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Excise cut: Average tank of petrol should drop by €12 and diesel by €9, says government

Paschal Donohoe says a 60-litre tank will see excise duty reduce by an average of €12 for petrol and €9 for diesel.

Image: Sasko Lazarov/RollingNews.ie

Updated Mar 9th 2022, 12:43 PM

A CUT IN excise on petrol and diesel has been signed off by Cabinet this morning. 

An incorporeal Cabinet meeting was held this morning where ministers greenlit the cut. This will be followed by a Dáil resolution to sign off on it.

It’s expected the cut will kick in from midnight tonight and last until the end of August. The expected cut in tax take is estimated at €320 million. 

The excise duty cut amounts to 20c per litre on petrol, 15c per litre on diesel and 2c on marked gas oil. 

At the press conference, Minister Paschal Donohoe said that filling a 60-litre tank should therefore reduce by an of €12 for petrol and €9 for diesel.

Over the weekend, senior sources confirmed to The Journal that the Government would move to cut excise within the week as the price hit €2 per litre mark for petrol and diesel on some forecourts.

AA Ireland has welcomed the excise cut but encouraged service stations not to increase prices to take advantage of the tax reduction.

“We would hope that the service stations would play ball. We have no control over that. We can only encourage them to do so,” AA Ireland’s head of communications Paddy Comyn told The Journal.

“Will it have a massive effect? Probably not because there are some elements that are out of the Government’s control and out of everyone’s control. The price of barrel of oil is now hitting around $130. So if that keeps increasing, then the price at the pumps is going to keep increasing and that sort of 20c reduction might just bring us back to where we are now.”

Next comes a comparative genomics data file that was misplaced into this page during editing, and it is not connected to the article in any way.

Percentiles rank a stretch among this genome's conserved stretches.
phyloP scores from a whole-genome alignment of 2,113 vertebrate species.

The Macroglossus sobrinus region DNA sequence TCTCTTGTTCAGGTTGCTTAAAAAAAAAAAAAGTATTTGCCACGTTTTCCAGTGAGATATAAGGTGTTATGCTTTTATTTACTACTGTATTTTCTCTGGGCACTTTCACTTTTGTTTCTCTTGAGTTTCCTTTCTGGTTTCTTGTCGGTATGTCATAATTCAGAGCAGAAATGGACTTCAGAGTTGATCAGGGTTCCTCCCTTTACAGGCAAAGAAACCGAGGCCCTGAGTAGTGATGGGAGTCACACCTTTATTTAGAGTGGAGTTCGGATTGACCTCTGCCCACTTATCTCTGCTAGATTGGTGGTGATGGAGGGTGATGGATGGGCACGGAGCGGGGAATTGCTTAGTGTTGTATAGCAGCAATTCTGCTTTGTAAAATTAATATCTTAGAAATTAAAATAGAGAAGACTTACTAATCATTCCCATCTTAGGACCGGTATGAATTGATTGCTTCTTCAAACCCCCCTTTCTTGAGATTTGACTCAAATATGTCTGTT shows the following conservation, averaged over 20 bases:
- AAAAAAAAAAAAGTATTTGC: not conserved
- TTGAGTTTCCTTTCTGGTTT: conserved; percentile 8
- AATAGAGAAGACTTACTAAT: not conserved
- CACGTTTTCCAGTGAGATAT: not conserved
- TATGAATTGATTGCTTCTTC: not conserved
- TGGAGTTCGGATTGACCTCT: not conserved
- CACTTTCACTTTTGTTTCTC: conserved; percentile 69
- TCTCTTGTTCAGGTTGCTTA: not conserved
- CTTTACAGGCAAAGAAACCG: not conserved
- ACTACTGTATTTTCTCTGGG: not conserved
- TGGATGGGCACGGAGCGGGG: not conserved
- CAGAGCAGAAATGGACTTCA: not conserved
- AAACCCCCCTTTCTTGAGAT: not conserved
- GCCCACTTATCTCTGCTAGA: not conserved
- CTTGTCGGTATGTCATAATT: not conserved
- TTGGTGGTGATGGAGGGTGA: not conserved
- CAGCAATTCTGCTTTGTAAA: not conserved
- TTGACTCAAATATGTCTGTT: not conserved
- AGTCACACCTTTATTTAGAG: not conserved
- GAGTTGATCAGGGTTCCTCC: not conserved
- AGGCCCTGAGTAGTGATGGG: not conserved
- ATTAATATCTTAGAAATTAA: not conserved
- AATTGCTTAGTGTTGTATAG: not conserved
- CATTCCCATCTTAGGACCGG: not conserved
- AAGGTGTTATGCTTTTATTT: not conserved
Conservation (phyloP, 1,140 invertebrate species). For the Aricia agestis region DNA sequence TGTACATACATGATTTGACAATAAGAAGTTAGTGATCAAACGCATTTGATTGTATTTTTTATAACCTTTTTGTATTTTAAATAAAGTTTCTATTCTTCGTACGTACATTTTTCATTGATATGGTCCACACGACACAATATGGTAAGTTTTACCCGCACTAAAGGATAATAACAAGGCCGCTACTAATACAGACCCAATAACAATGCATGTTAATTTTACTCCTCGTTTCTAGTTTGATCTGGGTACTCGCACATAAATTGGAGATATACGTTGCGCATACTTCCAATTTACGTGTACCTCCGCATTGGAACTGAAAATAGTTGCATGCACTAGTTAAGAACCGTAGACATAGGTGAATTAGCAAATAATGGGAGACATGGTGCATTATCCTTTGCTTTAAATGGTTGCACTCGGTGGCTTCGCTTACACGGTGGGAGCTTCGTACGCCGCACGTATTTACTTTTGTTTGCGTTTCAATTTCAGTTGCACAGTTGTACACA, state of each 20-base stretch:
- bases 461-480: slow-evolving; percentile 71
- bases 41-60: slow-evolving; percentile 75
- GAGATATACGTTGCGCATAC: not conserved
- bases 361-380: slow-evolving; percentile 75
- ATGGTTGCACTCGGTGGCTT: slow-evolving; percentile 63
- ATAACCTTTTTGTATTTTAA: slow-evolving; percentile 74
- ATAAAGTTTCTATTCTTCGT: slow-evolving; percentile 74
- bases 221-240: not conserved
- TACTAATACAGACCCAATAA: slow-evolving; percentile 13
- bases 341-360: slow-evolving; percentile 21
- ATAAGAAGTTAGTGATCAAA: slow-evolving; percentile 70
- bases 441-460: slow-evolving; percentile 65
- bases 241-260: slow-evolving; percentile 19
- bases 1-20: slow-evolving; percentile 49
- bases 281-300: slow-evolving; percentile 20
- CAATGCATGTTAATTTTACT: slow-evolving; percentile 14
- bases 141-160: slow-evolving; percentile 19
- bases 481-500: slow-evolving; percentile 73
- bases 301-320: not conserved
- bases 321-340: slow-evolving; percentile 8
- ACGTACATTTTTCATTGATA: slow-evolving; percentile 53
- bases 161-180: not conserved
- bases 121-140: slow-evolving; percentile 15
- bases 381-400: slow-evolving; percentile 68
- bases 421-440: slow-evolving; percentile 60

During today’s press briefing, Donohoe was asked whether the government could index link the cost of excise duty to fuel costs to ensure that the price for consumers actually goes down. 

The Finance Minister expressed concern that such an approach could end up being too expensive. 

“The challenge to that approach is the cost that would be involved in relation to it,” he said.

If we were to make a commitment at this point that we can link what we collect in tax to the rise in the price of fuel and how that price could change in the future, that will open up even more costs, even more bills that we ultimately have to pay with people’s money. 

Minister for Public Expenditure Michael McGrath also said that a price “cap” on a litre of petrol is not possible. 

“Governments cannot fix the price of the pumps or set a cap. That would create a enormous difficulties and uncertainties and probably result in the closures of businesses or put at risk stable supply into Ireland, so that is not a responsible position to take,” he said.

Prior to the war in Ukraine, there were already significant increases in fuel prices, Taoiseach Micheál Martin said yesterday, adding that they have only gotten worse since the onset of the invasion.

He said there is “no question” that costs will go up as a result of the conflict. 

“So Government is acutely aware of this issue. We don’t argue that the impacts of people are not sustainable at the rate that these increases are occurring,” said the Taoiseach. 

Speaking to RTÉ’s Morning Ireland today, Agriculture Minister Charlie McConalogue said the Government is “really conscious of the price pressures that have been on the public as a result of fuel increasing over the last number of weeks”.

“Our intention is to relieve the pressure on the public and to try and address the challenge that the rise in price has meant for people. It’s also something that we will continue to monitor over the next period of time, as well,” McConalogue said. 

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The US and UK yesterday announced they were cutting off Russian energy imports while multinationals Shell and BP said they would halt new oil and gas purchases.

Ukrainian President Volodymyr Zelenskyy welcomed the announcement coordinated between the US and UK yesterday to hurt Russia financially over its invasion of Ukraine and said they had sent a “powerful signal” to the world.

In his daily address to Ukraine, Zelensky said: “This is a powerful signal to the whole world. Either Russia will respect international law and not wage wars, or it will have no money.”

- With reporting by Christina Finn, Rónán Duffy, Ian Curran and Press Association

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